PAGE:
After receiving a fairly dismal review for their last album “Be Gone” from critics across the land, Philadelphia power metal wonders Pharaoh are back with a new album “Bury The Light” which hit the shelves in February this year, and well, let’s just say things didn’t start out as well as they might have planned.
The first song on this album ‘Leave Me Here To Dream’ was not very inspiring, not only is the name cringe-worthy but it sounded like it was recorded using “Garageband”. The solo was messy and was out of sync with the other instruments, another one of those “I’ll just play random notes as fast as I can” bands. First impression: “wannabe Dragonforce”.
However, this was not the case in second track ‘The Wolves’ with its more operatic sound. The solo was a lot more thought out and didn’t sound like rambling notes, Hallelujah! Songs such as ‘Castles In The Sky’ and ‘The Spiders Thread’ sounded heavily Iron Maiden and Dio influenced, with a touch of Rush and Judas Priest.
‘The Year Of The Blizzard’ starts off with the soft acoustic guitars before crashing into a wall of heavy head banging licks, delivering seven minutes of raunchy power metal heaven. Acoustically, you can really hear the elegant yet guttural vocals of Tim Aymar showing it’s not always about trying to screech as high as you can.
Debatably, the best song on the album is the almost “battle metal” sounding track titled ‘Burn With Me.’ With the jumpy guitars and the twangy vocals, this song makes you feel like you should be standing on a hill preparing for battle.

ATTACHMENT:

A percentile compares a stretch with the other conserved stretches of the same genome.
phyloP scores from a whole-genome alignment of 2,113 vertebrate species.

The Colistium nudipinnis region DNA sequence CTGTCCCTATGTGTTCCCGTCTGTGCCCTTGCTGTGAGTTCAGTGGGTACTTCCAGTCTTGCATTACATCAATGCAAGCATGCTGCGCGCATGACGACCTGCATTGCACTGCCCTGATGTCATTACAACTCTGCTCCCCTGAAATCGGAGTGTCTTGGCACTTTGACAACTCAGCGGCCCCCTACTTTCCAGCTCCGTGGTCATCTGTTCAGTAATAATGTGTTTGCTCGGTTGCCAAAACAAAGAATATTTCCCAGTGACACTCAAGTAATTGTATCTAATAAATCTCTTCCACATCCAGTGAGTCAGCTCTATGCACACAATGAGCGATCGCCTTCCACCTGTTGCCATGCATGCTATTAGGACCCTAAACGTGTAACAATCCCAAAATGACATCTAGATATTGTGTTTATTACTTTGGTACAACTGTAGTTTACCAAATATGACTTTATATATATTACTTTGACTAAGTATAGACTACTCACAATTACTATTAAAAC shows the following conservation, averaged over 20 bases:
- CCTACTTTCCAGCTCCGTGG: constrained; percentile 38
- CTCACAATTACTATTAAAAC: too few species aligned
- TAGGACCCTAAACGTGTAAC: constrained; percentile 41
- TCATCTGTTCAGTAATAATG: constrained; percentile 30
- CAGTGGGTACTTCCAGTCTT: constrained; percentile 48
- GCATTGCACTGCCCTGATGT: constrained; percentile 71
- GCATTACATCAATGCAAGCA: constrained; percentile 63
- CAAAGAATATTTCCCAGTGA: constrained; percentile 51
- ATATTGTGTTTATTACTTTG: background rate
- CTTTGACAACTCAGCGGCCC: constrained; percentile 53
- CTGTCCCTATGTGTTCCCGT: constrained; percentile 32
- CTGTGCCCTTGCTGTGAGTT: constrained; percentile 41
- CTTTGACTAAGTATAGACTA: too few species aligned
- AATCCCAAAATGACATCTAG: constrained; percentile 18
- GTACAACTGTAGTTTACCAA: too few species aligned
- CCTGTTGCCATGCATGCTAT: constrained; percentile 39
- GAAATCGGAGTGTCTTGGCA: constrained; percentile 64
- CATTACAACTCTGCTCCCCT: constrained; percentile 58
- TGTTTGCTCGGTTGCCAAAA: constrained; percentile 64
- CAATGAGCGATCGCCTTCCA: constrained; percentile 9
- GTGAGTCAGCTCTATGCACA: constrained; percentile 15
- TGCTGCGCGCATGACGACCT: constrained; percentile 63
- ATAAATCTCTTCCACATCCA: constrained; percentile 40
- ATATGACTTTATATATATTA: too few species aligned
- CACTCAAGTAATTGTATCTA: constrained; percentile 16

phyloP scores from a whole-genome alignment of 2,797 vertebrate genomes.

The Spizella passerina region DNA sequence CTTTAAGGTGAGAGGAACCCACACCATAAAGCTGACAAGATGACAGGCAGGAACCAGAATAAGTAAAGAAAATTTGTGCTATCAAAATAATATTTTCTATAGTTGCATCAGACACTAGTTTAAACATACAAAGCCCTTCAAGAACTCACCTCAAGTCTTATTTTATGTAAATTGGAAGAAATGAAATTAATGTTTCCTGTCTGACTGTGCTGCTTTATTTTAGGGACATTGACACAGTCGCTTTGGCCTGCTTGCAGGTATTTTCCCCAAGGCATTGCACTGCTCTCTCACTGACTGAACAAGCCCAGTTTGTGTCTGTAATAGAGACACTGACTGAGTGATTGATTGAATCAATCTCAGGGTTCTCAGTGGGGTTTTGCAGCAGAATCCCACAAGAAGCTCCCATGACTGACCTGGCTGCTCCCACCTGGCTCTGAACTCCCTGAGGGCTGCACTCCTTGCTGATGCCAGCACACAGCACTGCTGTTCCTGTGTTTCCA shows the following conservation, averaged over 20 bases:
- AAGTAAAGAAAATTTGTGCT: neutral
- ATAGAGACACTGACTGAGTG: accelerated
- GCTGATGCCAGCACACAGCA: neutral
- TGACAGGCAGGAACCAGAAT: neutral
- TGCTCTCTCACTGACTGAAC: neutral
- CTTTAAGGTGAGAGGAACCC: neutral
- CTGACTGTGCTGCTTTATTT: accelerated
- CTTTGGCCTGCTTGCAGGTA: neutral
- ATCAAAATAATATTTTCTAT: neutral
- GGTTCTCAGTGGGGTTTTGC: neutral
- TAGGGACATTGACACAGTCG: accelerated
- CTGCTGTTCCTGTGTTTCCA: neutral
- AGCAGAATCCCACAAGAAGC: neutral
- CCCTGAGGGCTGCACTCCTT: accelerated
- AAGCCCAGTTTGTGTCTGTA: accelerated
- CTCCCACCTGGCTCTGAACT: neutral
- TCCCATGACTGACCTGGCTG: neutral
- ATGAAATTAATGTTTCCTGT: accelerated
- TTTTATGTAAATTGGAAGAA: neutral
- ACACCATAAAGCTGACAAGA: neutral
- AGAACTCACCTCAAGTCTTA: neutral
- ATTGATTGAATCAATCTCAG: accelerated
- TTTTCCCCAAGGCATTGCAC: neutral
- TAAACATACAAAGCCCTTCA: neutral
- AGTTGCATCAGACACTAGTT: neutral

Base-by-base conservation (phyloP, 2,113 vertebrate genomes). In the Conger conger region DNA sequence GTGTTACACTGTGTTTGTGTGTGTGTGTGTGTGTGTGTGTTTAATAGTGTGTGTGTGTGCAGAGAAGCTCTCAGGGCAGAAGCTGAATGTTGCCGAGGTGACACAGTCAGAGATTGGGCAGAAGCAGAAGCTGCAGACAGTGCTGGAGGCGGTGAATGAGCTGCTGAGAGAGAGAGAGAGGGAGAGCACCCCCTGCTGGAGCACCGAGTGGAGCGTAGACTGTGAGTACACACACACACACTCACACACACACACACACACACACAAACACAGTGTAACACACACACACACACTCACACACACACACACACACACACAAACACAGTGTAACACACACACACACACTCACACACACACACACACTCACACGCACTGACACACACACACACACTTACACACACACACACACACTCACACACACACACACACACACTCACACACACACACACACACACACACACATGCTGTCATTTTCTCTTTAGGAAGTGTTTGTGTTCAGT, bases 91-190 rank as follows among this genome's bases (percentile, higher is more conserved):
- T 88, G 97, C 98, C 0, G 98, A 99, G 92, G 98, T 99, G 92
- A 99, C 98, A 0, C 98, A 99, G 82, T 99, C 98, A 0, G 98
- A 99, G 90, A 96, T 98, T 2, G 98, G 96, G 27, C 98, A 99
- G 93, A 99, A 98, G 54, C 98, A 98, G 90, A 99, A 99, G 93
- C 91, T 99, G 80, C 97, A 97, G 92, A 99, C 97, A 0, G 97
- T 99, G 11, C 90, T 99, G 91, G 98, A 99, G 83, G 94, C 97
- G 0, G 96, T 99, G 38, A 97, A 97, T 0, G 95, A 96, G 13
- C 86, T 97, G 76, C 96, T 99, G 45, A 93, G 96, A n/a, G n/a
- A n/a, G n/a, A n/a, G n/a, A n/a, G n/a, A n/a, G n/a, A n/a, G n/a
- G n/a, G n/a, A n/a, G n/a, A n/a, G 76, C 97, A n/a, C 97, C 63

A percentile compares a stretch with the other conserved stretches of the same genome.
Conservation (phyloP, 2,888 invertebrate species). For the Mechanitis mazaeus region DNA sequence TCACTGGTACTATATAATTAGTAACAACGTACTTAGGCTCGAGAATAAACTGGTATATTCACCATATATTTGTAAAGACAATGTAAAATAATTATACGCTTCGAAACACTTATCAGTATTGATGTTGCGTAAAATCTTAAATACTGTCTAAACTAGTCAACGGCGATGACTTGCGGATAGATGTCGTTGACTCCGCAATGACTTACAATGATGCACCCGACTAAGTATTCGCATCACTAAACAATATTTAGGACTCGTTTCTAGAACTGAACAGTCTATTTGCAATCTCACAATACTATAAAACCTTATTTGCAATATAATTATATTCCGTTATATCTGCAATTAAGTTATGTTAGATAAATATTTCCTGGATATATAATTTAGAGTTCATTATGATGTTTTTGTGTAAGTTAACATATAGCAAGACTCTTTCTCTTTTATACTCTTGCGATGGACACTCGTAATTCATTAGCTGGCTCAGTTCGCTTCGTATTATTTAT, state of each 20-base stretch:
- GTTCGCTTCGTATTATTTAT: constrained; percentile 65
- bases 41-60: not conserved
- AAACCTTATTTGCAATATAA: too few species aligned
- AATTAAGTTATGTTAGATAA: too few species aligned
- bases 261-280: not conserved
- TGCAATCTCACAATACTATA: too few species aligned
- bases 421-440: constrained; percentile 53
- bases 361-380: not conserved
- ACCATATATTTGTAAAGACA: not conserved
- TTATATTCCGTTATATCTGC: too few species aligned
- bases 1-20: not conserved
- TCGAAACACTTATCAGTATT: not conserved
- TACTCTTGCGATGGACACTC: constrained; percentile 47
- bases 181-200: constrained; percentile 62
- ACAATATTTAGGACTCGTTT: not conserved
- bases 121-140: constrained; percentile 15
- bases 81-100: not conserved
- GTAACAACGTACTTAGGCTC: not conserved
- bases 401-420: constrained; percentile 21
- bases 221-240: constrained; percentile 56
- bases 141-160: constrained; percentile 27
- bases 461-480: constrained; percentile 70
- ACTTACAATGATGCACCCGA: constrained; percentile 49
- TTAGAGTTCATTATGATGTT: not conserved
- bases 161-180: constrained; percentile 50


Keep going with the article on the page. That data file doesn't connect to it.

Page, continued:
This band is a bit like chalk and cheese, or what the Brits like to call a “marmite band.” You either love it or you hate it. If you like Judas Priest and you like Dragonforce then you might like Pharaoh. However, why would you want a Pharaoh if you already have a Judas Priest and you already have a Dragonforce?
It strongly depends on how much you like power metal. Arguably, power metal isn’t the biggest genre hitting up the place right now. As much as I enjoyed this album, it wouldn’t be of surprise if these guys are forgotten about after this album. After spending the past four years off the radar after “Be Gone” crashed and burned in the ears of music critics, this only justifies my case.
Overall, if you forget about the first song, then this is a great, fast paced power metal album. Compared to earlier work, this album is fairly similar, maybe not as battle-metal like as previous work such as ‘Up The Gates’ from their second album “The Longest Night (2006)” and ‘No Remains’ from their last album “Bury Me (2008).” If you like Pharaoh’s earlier work, you will definitely like “Bury The Light.”